Thinking About Selma Blair and Her MS

Thinking About Selma Blair and Her MS

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By now you may have heard that actress Selma Blair has revealed that she has multiple sclerosis (MS). That took a lot of guts. Those of us who share her diagnosis might learn a few things from what she’s shared and how she’s shared it.

Blair may be best known for her roles in the movies “Cruel Intentions,” “Hellboy,” and “Legally Blonde.” (I haven’t seen the first two, but I’m 70 years old and they’re not quite in my wheelhouse. “Legally Blonde,” on the other hand … I have to admit I did watch that.)

Blair made her announcement in an Instagram post. That was a good choice because that platform allowed her to directly reach an audience that’s in the prime age window for an MS diagnosis. The story was then picked up by traditional media outlets — USA Today, Vanity FairThe Daily Mail, and TV networks. They passed her words along to those who aren’t social media savvy.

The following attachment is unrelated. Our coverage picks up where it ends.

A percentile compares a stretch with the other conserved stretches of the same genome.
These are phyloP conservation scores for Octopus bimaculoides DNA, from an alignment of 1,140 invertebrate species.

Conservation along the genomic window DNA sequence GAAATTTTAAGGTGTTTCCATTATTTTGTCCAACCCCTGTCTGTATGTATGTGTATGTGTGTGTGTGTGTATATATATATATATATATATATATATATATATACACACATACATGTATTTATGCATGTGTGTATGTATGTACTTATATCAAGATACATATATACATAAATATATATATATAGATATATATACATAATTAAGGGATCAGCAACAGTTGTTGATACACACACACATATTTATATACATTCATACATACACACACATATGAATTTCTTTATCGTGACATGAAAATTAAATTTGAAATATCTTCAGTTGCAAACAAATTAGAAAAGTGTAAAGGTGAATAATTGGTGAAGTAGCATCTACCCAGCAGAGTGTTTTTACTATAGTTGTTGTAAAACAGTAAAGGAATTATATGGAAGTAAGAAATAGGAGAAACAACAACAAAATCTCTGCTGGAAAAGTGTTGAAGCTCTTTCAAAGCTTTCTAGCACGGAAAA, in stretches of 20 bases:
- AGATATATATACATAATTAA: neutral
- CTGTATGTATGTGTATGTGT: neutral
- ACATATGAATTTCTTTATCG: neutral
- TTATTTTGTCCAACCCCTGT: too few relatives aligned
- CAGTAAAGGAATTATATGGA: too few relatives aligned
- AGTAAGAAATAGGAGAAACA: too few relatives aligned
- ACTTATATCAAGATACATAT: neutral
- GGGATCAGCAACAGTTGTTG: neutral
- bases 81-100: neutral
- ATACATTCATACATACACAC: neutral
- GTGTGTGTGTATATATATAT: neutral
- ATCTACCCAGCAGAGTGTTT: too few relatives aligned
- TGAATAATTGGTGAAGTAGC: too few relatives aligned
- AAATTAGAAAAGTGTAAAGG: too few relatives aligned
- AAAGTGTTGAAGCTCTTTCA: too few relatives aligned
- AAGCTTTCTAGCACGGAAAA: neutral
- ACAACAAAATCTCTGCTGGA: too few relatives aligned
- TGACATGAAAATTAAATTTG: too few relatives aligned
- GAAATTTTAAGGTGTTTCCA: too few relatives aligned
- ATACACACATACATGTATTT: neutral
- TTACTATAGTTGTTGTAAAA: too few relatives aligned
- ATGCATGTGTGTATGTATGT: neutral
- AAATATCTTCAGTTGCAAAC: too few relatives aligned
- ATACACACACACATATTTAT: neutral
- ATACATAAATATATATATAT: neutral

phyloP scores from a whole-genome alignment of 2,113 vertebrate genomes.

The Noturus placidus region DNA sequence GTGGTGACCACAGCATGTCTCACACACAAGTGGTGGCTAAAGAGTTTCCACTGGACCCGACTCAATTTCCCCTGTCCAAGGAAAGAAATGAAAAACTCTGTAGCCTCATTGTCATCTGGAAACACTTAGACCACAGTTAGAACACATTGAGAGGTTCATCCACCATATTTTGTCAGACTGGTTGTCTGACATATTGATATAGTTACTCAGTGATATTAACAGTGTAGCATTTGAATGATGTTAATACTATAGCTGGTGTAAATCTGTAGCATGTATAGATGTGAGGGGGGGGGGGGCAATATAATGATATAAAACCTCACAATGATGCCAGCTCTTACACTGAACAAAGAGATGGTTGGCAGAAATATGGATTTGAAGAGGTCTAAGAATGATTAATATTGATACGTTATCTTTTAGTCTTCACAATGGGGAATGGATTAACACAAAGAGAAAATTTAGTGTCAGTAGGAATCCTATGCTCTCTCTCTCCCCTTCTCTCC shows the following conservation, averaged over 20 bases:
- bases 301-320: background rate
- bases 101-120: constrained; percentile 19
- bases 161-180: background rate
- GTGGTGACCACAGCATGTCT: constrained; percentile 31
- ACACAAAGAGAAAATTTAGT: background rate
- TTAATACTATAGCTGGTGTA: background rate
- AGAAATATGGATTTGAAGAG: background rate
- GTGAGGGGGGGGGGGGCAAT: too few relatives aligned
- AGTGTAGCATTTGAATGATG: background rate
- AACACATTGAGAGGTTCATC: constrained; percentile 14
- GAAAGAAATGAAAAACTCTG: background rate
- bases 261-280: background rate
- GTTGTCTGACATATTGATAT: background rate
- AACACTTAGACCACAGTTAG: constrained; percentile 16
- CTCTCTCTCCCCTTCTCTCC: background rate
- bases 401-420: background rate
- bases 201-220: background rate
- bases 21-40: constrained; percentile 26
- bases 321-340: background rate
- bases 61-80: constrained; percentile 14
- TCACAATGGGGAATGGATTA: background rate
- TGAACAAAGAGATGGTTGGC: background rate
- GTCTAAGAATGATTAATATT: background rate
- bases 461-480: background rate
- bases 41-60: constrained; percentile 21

(Screenshot of Blair’s Instagram post.)

Blair tells it like it is

Blair was brutally honest. In the Instagram post, she tells us that she sometimes falls, drops things, has memory fog, and always wants to sleep. She writes that her “left side is asking for directions from a broken GPS,” a great MS analogy.

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She even reveals that her costume designer has to help her during an exacerbation: “… [S]he carefully gets my legs in my pants, pulls my tops over my head, buttons my coats and offers her shoulder to steady myself.” That’s a lot more sharing than many of us with MS would be willing to do, even those of us who’ve been falling, dropping, and weaving for many years.

And how about this little bit of MS humor: “… [I]f you see me, dropping crap all over the street, feel free to help me pick it up. It takes a whole day for me alone.” Been there, done that.

The actress also shares her concerns about a few things, like the potential to lose her ability to play with her son, walk down the street, and ride her horse. But she doesn’t dwell on that, and she’s much more positive than negative, with quotes like, “I have MS and I am ok,” “I don’t know what I will do precisely but I will do my best,” and “I am in the thick of it but I hope to give some hope to others.”